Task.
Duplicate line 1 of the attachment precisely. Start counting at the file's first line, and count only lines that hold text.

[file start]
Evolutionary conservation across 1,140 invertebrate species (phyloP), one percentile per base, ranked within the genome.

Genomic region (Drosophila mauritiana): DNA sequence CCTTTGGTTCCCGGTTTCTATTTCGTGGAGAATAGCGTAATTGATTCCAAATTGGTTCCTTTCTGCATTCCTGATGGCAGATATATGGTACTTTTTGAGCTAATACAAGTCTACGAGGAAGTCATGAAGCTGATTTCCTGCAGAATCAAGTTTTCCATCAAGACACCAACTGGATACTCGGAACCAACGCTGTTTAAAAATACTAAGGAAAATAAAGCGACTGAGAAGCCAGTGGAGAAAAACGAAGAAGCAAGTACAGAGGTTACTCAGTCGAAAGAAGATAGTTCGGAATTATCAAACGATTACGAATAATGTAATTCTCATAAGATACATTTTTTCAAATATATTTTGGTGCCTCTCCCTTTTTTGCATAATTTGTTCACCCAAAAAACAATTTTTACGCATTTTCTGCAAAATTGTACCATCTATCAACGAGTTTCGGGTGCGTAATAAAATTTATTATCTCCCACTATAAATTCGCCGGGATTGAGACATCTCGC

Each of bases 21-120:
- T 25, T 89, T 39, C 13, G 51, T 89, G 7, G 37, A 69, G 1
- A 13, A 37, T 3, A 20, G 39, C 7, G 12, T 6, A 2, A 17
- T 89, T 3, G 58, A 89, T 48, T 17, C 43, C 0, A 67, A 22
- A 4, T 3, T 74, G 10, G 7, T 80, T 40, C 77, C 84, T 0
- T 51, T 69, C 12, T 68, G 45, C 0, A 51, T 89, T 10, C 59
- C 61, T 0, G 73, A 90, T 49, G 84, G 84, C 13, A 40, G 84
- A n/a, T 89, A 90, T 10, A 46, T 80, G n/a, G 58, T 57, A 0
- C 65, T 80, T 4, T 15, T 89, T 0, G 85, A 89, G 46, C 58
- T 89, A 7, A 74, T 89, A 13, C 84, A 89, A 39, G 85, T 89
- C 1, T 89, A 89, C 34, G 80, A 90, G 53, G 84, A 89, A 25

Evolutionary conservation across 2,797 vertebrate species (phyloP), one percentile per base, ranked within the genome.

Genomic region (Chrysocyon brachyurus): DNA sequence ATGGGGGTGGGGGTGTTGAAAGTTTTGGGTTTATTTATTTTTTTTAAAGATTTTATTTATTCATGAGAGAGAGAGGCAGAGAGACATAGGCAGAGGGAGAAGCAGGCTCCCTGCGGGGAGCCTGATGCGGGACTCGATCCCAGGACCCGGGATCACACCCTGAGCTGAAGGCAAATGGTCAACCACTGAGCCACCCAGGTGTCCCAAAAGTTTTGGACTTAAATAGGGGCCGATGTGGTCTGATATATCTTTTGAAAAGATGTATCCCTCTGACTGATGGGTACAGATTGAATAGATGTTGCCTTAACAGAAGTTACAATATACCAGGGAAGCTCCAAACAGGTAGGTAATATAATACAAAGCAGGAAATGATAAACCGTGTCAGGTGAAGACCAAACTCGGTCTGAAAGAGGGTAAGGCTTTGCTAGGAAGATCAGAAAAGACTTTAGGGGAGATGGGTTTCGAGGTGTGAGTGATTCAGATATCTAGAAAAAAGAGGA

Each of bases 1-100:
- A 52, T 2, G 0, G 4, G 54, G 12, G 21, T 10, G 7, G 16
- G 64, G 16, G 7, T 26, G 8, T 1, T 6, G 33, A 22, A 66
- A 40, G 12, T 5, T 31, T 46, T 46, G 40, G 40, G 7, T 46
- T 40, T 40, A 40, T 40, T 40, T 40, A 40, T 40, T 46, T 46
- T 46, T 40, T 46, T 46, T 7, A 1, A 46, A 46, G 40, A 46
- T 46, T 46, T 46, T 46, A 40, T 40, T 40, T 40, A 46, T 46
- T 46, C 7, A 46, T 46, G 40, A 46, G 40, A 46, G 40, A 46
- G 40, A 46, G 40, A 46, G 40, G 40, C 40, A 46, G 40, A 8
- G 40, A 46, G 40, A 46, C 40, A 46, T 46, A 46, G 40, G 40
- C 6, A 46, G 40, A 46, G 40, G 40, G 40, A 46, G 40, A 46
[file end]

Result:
Evolutionary conservation across 1,140 invertebrate species (phyloP), one percentile per base, ranked within the genome.